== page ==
Tue
Feb 8 2011 8:00pm

That Delicious Sigh Of Satisfaction: Kleypas, James, Ivory and Rodale

What makes some romance writers so . . . delicious? One of the big reasons we keep picking up romances—and nearly 75 million readers do, according to industry research from Romance Writers of America—is their ability to deliver those wonderfully satisfying “ahhh” moments.

For many romance devotees, there is no better reading experience than closing the final chapter and sitting back with a great, big sigh of satisfaction. What exactly is it that some of romance’s biggest authors, like Lisa Kleypas and Eloisa James, deliver with such consistency?


Strong characters. Even when you hate them, you love them. When Eloisa James’ heroines behave like the aristocrats they are (think This Duchess of Mine and the rest of that series) we love them anyway, because James gives them appealingly human insecurities and self-doubt, while never letting us forget just how economically and socially powerful these women are.

Genuine conflict. There is nothing more irritating in a romance than a couple that just fails to communicate, no matter what the reason. Most of us contend with enough communication issues in real life, and they just aren’t all that appealing in romantic fiction. There are always exceptions to the rule, but generally speaking, the central conflict has to be considerably more significant than just a lack of communication to hold our interest for 300 pages.

One of my favorite examples of the payoffs of deep conflict is Judith Ivory’s Black Silk, which first appeared in 2002 and was reprinted in 2009. Both the hero and the heroine have a lot of flaws, not the least of which are mulish stubbornness and unwillingness to change. You cannot take your eyes off what seems like a train wreck of a match.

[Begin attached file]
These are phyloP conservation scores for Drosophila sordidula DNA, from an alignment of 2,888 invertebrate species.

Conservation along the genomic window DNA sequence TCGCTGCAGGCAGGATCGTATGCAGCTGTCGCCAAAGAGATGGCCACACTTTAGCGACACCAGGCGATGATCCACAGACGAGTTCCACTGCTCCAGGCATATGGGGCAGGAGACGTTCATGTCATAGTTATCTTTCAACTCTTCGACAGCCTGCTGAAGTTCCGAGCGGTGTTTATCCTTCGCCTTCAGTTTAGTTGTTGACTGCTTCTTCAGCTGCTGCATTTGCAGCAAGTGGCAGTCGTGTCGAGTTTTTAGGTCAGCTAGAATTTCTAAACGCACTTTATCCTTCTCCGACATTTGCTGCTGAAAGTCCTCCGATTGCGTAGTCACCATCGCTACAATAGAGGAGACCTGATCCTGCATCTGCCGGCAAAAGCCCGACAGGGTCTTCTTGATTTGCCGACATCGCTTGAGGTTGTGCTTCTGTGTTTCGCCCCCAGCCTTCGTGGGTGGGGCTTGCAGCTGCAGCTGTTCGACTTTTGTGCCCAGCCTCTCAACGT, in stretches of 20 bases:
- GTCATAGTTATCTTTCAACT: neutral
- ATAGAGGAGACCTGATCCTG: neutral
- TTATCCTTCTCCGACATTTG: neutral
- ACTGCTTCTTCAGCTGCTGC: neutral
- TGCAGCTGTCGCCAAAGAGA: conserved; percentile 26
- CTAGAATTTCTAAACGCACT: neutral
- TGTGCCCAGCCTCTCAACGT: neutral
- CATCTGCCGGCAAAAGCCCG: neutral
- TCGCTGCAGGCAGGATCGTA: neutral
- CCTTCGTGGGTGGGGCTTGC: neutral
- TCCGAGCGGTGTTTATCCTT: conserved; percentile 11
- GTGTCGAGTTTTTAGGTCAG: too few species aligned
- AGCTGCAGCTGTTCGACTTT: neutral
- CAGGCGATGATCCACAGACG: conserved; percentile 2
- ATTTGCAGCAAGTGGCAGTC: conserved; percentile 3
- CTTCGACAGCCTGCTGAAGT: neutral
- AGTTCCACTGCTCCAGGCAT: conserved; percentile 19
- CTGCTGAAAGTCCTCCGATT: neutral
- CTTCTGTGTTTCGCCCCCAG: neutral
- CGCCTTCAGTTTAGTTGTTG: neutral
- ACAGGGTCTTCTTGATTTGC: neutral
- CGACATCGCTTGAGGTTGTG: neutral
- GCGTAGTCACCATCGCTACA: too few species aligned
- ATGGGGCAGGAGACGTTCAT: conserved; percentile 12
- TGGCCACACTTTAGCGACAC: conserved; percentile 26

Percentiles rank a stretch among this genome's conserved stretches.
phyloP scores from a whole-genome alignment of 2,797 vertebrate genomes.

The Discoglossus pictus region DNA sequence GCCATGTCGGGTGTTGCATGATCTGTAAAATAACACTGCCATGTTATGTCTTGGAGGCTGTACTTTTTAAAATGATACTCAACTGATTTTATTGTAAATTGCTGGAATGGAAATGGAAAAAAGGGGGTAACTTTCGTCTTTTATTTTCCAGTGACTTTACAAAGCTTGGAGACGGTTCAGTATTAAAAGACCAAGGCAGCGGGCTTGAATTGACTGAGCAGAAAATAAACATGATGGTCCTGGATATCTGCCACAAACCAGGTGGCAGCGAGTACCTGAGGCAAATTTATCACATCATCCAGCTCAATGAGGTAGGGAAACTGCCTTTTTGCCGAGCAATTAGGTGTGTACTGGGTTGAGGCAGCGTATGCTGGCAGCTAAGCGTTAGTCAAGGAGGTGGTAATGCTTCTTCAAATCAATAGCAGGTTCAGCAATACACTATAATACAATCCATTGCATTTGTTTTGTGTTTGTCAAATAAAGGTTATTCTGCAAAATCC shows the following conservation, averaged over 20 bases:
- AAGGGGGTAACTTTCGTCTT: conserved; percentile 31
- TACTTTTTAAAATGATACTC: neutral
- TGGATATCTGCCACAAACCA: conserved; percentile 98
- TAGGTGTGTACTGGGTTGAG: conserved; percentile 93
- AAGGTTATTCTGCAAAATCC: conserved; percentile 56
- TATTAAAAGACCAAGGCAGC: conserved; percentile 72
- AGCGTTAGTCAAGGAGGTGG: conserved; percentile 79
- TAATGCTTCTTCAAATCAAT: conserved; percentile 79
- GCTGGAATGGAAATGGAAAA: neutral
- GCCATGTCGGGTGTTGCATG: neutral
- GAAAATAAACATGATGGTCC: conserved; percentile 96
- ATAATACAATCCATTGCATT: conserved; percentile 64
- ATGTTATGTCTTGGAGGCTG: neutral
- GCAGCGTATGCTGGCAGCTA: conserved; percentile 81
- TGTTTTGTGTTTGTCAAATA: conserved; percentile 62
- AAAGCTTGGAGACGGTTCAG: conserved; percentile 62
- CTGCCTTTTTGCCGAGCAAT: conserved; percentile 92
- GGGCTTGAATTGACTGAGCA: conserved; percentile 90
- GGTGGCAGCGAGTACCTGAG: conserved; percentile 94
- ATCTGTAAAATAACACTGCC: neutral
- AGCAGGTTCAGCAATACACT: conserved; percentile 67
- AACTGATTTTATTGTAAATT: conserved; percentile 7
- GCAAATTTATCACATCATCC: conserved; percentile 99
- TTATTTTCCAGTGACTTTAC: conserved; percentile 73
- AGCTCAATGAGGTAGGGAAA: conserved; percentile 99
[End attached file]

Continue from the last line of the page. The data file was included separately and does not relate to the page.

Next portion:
Yet Ivory delivers that delicious ending in a big way by keeping you guessing until the last few pages of the book if there will even be a happy ending. It isn’t until the very final scene that you realize these two very different, but evenly matched, individuals are going to stop fighting against one another and start fighting for one another, because the characters themselves don’t realize it until that moment. Happiness doesn’t come easily, but it comes with a huge payoff.

 

Believable change. No matter how flawed the characters, they can’t be so bad that they become loathsome, nor can they change so quickly or thoroughly that they become another character entirely. There has to be some thread of goodness or possibility that enables change to happen. Lisa Kleypas has a knack for creating memorably flawed heroes and heroines for whom change doesn’t come easily.

Another author who nails the flawed character transformation is relative newcomer Maya Rodale. In The Rogue and the Rival, Rodale gives us an antihero with more flaws than character. Locked in a nunnery, away from his favorite vices of alcohol and gambling, this hero falls back on his deepest flaw: an inability to take anything seriously. Ever. It’s a trait he retains throughout his redemption by the heroine, herself a fallen angel with deep trust issues. By the end, neither character has transformed into a saint, but it's clear that they're heavenly together.

And that's what makes these romances so deliciously appealing: they are stories that convince us, if only for a while, that imperfect love between imperfect people in an imperfect world can still be perfect in its own way.

Doesn’t that just make you want to sigh with contentment?


Carrie Netzer Wajda is an independent researcher and freelance writer in New York, and can be found at writetocarrie.com. A devotee of romance and mystery fiction, she someday hopes to actually finish one of the 182 gazillion “first books” she has started writing in her lifetime, and maybe even publish it. In the meantime, she loves blogging about her favorite authors.

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